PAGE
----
The resilience of children 

Bridget is proud of how Grace, Maisie, and Douglas have managed everything over the past year.  

“Of course, there are hard days where they’ve hurt themselves and are crying just that little bit harder than normal,” she said. 

“You can tell there’s something more boiling under the surface and it’s hard seeing them cling to the other dads at the playground, knowing they are missing Mitchell. 

“We kept telling them that although Daddy couldn’t be here anymore, he will be in our hearts forever. 

“Our youngest, Douglas, told me he wants to take Daddy out of my heart and put him back on earth. I tell him I would give anything to be able to.”  

Other people’s expectations 

When Mitchell passed, Bridget felt as though everyone else’s expectations came flooding through her door.  

“Many people asked me why I had never told them how sick he actually was,” she said.  

“Well, I was busy fighting every day for my husband and trying to sustain some normality for our kids.  

“While my family and friends have been amazingly supportive helping me through it all…when I go home at night, it is just me.”  

Swee family at Australia Zoo
The Swee family’s trip to Australia Zoo in March 2021, when they got to feed the giraffes

Bridget now makes a concerted effort to answer honestly when people ask how she is doing.  

“Everyone just wants you to be ok so they can go on with their daily life,” she said. “Not many people like it when you answer with, ‘no, I’m not ok, but I don’t need anything from you right now’. 

“I simply don’t have the time to appease those people and I’m now allowing myself to be selfish.”  

For the next year, Bridget is firmly focused on working out how she and her children will cope and function in a life without Mitchell.  

“I’m in no rush to return to work and I just want to be there for school pickup, drop off, and put them to bed every night,” she said.   

You’re going to need this person 

In the first few weeks of Mitchell’s treatment, Bridget was handed the card of Leukaemia Foundation Blood Cancer Support Coordinator, Kate Arkadieff. 

“I was told, ‘you don’t know it yet, but you’re going to need this person’,” remembered Bridget. 

Swee family portrait
“Our last professional family portrait, capturing love, taken by a friend in March 2021”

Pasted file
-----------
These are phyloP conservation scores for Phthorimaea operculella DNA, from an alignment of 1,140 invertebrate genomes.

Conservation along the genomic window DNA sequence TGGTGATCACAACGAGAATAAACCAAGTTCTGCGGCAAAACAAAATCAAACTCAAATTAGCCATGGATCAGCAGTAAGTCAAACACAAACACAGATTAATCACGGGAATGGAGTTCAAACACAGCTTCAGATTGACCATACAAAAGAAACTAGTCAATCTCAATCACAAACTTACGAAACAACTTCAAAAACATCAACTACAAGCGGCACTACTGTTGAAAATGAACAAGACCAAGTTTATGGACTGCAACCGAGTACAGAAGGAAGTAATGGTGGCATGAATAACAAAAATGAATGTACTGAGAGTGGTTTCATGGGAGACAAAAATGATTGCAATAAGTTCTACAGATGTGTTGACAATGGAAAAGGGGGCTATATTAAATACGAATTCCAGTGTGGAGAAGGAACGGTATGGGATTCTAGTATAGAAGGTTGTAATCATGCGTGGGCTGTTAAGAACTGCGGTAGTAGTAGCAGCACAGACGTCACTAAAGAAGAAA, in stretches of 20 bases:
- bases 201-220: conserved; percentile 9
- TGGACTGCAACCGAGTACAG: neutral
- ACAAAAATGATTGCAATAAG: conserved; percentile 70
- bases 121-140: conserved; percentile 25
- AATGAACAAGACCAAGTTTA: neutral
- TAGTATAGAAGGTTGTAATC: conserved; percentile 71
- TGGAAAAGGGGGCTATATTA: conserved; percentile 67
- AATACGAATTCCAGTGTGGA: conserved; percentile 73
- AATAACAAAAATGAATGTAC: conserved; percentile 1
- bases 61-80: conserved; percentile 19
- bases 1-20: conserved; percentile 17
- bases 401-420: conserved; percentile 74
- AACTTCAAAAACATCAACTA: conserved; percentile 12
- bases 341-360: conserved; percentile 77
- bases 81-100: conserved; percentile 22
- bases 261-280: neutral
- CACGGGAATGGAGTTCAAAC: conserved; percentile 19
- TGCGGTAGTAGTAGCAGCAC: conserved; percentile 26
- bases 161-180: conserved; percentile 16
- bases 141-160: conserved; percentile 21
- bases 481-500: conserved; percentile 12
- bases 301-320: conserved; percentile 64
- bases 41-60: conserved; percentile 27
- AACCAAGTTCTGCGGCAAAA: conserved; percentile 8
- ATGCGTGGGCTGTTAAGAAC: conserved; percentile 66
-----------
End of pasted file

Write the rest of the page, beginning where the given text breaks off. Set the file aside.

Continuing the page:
Kate was able to organise free childcare for Bridget and assist with applying for income support. 

“But it was so much more than that,” said Bridget. “It felt like she was always one step ahead of me and it was almost as though she was waiting for my next phone call, ready with what I needed. 

“You really need someone who gets it, who understands the absolute devastation blood cancer wreaks on your life. And someone who can listen to all your questions and fears without judgement or expectation. 

“Kate was that person for me through it all.” 

Taking care of things 

Always a planner, Mitchell had set things up to put the family in good stead for the future. 

“The first year of our marriage, Mitchell got made redundant which really scared him,” explained Bridget. “My dad works in insurance, so Mitchell asked him what he needed to do to keep us secure.  

“He told Mitchell to get life insurance and income protection to ensure our assets were protected should something like this happen.”   

Because of this, the family’s school fees and mortgage are taken care of and Bridget has been able to take the time she needs to grieve at home. 

You only get one shot at this 

For the first time in her life, Bridget doesn’t know what the future holds and it “scares the hell” out of her. 

Bridget Swee and Kate Arkadieff
Bridget Swee, right, with Leukaemia Foundation Blood Cancer Support Coordinator, Kate Arkadieff

Their blood cancer journey has taught Bridget that she only gets one shot at life, and she will be doing it ‘her way’, as Mitchell wished. 

“Everything we had mapped out for the future is now gone,” said Bridget.  

“I could wallow, but what does that do for Mitchell? He had no choice in the matter. Blood cancer was his card and he had no control over how that played out. 

“I’m putting in the time now with a psychologist to process what we’ve been through so in 10 years I can look back and say, ‘I survived that’, and look at what I had created and accomplished from such a tragedy. 

“Cancer has taken everything from me, but there’s still a lot of love, a lot of light, and a lot of wonderful people which I never would have met had we never been through it.” 

Need to talk? We encourage you to call the Leukaemia Foundation on 1800 620 420 or email [email protected] to be put in touch with one of our grief support team staff. 

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Last updated on February 23rd, 2022

Developed by the Leukaemia Foundation in consultation with people living with a blood cancer, Leukaemia Foundation support staff, haematology nursing staff and/or Australian clinical haematologists. This content is provided for information purposes only and we urge you to always seek advice from a registered health care professional for diagnosis, treatment and answers to your medical questions, including the suitability of a particular therapy, service, product or treatment in your circumstances. The Leukaemia Foundation shall not bear any liability for any person relying on the materials contained on this website.